6 Ways To Increase Your Customer Life-Time Value

The way that a brand goes about calculating and improving the value of its retained customers can make a big difference in how its repeat clientele impacts its bottom line.


It simply is the total financial value or worth of a customer to a business over the entire length of their relationship.

That is why this Value is at the basis of the classical business concept that retaining a customer is significantly more valuable than gaining a new one!  The average value of a retained customer can vary but it is estimated to be at least five and as much as 25 times greater than acquiring a new one, depending on the type of product or service.

In his book The Hawke Method, Erik Huberman breaks down his “Three Principles of Marketing” which start with awareness, aiding customers in discovering a brand. However, the second two principles, nurturing and trust, both revolve around the concept of a customer’s lifetime value. Both Nurturing and Trust have to do with consistency in expectation as a customer continues to interact with a company over time, as well as with the effort that companies put into retaining existing customers as they go through the customer journey time after time.        


For many companies, this Value is the only metric that matters! This is because CLV shows a company how long it takes to recoup the investment that goes into acquiring a customer in the first place.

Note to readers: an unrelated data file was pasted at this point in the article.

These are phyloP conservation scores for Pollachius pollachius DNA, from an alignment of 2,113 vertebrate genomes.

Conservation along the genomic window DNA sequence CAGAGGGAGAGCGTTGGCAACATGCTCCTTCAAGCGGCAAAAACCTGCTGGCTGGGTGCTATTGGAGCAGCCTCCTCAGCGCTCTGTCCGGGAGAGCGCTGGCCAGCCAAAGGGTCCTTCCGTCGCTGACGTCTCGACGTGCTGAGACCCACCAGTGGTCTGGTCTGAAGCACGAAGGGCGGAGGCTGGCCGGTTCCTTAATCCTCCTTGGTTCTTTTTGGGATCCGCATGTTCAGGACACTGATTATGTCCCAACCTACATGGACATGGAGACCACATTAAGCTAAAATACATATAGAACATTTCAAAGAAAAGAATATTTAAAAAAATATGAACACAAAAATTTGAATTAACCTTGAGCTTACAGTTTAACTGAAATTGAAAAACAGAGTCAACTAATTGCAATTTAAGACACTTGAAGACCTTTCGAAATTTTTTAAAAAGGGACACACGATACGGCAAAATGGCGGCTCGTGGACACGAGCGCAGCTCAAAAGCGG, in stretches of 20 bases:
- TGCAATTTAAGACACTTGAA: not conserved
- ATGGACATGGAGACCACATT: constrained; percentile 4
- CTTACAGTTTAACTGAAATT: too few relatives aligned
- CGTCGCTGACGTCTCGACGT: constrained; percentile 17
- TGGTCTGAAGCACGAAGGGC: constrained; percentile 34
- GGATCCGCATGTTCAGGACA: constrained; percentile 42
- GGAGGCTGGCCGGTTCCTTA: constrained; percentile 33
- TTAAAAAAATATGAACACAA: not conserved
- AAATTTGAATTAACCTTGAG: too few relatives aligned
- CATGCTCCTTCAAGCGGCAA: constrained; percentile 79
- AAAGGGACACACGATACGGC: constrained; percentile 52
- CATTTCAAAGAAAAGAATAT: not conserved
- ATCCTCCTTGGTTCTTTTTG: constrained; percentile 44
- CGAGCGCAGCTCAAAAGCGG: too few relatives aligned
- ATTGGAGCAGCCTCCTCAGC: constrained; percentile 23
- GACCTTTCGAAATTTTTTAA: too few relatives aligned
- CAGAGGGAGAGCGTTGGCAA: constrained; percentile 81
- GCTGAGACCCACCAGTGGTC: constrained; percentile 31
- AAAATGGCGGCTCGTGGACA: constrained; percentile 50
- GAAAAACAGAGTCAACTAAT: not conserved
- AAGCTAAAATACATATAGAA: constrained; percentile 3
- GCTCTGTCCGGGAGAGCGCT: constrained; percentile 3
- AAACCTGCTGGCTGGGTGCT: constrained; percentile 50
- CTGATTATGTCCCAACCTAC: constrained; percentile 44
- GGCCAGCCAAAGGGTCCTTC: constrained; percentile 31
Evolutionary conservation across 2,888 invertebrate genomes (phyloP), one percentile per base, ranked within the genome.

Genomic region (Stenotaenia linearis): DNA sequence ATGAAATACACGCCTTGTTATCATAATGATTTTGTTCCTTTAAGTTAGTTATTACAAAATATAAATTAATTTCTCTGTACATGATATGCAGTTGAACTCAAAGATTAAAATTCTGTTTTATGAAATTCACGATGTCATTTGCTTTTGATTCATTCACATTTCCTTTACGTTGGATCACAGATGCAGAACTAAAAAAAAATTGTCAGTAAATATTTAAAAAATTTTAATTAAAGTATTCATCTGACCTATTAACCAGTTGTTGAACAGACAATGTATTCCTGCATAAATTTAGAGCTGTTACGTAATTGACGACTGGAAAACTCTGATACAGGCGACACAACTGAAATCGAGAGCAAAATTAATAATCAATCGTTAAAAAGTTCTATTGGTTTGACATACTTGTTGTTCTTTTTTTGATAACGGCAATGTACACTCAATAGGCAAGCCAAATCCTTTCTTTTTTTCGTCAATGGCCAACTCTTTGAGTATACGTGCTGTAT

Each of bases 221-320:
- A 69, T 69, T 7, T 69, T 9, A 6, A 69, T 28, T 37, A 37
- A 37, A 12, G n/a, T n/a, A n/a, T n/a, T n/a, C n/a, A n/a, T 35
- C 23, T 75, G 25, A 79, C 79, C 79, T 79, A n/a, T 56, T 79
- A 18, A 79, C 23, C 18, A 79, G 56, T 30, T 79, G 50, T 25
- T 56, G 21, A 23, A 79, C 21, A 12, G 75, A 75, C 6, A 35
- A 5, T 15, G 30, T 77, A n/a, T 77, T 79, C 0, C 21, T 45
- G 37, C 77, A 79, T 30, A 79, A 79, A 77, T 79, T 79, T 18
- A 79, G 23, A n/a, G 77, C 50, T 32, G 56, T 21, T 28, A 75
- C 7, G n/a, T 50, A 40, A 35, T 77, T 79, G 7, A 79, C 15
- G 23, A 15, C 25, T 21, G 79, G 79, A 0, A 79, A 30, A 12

There are three basic steps to figure out a CLV:

  • Calculate the average purchase value of each customer
  • Multiply the average purchase value by the average number of purchases made to determine initial customer value.
  • Calculate the average customer lifespan and then multiply that by the initial custom value.

While this process varies with each business, it’s well worth the investment for all companies to ensure that a company is maintaining profitable customer relationships over time.


Here are 6 recommendations for ways to improve your CLV by either gaining more revenues from them or by reducing the costs of maintaining their relationship:


Anything from a thank you letter to a personalized customer service experience, to addressing emails on a first-name basis can make a difference in your CLV.

Any time a highly personalized element can be added to a business interaction, it fosters a sense of respect and appreciation that can turn customers into advocates for your brand. 


Your Customer Service is particularly important when it comes to repeat customers. It is one of the primary touch points where you will continue to interact with clientele who are already familiar with your brand.

That is why establishing a customer service department that can provide prompt, polite, respectful, and competent service is of the utmost and critical importance. The function of this critical department and process should be appreciated as a fresh opportunity to encourage repeat business every time a customer makes contact with your brand.


There’s nothing quite like shining a spotlight on someone to make them feel special. Companies can do this with their loyal customers in a variety of ways.